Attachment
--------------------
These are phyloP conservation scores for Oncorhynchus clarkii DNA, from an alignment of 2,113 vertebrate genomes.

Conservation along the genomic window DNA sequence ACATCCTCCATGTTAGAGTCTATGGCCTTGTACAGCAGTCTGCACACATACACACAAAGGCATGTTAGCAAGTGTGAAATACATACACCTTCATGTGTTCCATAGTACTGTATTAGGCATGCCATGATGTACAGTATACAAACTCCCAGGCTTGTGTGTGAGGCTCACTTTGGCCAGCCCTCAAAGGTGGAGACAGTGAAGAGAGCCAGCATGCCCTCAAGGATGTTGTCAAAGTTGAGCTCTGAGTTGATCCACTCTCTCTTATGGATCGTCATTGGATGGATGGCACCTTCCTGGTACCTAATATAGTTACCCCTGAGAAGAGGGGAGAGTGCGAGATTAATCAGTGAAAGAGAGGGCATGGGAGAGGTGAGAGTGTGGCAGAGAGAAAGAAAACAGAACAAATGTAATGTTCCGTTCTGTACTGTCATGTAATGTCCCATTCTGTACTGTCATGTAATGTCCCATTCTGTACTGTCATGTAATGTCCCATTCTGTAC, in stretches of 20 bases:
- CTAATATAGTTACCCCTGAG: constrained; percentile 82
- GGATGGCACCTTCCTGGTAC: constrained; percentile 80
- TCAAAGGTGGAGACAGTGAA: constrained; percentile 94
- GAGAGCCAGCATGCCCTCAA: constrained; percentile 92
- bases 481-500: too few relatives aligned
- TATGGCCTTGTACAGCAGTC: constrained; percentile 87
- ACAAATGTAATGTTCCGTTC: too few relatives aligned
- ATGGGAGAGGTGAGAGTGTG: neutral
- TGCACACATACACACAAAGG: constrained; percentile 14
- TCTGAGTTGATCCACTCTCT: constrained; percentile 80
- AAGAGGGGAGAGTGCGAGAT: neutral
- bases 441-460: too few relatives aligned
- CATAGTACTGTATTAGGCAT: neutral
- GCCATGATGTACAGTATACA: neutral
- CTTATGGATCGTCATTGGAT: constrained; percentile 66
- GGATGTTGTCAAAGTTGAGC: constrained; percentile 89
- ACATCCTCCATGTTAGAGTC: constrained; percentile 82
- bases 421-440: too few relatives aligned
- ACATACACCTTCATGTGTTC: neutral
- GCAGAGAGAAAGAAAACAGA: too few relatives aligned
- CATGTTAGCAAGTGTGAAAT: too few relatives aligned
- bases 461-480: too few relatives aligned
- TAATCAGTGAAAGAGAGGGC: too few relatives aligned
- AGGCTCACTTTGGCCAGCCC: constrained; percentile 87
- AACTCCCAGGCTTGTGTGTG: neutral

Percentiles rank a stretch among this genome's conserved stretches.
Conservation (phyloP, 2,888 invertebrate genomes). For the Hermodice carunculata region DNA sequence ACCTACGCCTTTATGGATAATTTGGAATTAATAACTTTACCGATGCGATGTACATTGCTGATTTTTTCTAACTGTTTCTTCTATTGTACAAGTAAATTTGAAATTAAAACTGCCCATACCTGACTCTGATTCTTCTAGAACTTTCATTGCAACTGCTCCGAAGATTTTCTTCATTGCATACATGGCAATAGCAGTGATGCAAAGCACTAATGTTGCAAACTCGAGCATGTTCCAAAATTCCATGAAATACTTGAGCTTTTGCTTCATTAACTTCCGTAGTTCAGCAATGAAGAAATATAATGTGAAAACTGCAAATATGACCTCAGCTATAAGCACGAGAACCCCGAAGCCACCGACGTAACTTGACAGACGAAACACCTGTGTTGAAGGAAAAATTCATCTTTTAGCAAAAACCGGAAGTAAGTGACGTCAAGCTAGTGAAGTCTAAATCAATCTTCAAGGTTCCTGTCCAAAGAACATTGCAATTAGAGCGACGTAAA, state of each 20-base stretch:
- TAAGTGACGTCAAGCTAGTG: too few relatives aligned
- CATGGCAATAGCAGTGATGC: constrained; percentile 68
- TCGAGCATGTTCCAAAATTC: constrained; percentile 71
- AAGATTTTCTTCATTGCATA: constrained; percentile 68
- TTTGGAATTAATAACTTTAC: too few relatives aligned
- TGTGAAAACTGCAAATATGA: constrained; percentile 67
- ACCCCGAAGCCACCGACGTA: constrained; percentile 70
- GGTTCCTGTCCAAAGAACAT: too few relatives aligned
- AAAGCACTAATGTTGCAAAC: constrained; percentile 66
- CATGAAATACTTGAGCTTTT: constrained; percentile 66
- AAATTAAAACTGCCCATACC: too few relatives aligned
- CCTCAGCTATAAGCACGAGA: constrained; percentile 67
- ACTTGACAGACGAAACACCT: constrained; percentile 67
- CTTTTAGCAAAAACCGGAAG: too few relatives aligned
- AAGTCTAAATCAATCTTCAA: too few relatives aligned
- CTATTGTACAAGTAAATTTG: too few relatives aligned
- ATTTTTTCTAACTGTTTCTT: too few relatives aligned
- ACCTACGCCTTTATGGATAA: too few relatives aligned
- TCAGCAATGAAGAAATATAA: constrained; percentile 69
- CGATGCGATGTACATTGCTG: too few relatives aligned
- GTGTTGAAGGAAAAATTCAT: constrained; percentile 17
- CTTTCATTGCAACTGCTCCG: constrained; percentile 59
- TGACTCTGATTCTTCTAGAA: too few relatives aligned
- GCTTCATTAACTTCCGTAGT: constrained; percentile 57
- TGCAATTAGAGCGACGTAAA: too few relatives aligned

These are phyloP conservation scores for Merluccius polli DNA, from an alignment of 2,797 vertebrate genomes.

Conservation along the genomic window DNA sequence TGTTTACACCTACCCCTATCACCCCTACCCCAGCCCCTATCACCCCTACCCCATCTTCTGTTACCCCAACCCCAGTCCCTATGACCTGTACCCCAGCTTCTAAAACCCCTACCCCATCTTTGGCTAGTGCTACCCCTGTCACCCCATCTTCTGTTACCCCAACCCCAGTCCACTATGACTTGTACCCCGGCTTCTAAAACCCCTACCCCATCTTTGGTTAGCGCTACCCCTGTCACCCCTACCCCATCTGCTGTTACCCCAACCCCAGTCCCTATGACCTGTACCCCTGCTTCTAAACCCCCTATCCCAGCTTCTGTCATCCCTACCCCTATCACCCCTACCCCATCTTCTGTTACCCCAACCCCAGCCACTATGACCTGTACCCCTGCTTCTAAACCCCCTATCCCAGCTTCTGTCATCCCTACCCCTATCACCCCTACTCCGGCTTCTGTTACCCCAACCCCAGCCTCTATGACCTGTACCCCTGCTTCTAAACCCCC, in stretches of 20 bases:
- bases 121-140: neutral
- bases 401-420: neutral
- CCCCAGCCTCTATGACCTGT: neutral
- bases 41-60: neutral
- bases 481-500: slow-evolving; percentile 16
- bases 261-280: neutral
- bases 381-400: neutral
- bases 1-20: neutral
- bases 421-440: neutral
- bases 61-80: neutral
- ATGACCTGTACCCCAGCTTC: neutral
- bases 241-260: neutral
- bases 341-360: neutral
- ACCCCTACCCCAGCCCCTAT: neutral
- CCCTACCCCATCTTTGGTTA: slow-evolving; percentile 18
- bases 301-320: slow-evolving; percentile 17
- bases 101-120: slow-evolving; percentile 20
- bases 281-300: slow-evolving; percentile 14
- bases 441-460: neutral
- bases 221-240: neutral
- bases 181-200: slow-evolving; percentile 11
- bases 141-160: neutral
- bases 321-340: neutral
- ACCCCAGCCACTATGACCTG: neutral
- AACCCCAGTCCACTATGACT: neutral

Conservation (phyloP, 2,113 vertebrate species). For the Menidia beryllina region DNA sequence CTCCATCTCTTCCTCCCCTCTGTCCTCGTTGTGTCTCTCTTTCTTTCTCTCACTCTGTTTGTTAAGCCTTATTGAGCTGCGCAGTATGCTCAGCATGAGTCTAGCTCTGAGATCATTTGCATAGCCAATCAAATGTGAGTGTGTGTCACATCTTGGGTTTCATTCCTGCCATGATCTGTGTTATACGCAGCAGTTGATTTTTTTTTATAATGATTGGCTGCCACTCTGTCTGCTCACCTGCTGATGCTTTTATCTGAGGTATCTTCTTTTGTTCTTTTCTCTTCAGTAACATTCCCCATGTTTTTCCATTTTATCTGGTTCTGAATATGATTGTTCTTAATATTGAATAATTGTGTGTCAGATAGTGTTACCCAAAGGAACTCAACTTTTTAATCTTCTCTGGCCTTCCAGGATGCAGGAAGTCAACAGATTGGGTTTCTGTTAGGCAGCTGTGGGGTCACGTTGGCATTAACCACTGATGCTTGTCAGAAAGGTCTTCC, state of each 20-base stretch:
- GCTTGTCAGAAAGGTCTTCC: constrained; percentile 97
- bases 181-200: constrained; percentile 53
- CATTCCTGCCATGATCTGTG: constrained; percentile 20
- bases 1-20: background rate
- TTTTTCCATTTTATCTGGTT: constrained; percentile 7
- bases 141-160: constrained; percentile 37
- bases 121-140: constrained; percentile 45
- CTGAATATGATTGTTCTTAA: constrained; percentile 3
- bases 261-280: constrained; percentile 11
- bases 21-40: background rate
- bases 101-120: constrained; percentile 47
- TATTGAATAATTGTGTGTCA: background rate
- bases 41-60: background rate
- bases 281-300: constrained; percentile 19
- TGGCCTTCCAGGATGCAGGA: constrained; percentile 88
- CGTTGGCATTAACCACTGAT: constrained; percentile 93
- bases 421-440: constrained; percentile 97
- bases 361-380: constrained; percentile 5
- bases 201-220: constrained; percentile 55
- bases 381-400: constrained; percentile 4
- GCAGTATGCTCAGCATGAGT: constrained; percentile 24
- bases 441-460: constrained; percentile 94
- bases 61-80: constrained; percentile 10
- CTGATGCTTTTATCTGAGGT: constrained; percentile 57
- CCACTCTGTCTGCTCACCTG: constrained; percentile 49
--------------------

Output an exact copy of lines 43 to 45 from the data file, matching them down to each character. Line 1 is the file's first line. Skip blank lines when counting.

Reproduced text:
- CTTTTAGCAAAAACCGGAAG: too few relatives aligned
- AAGTCTAAATCAATCTTCAA: too few relatives aligned
- CTATTGTACAAGTAAATTTG: too few relatives aligned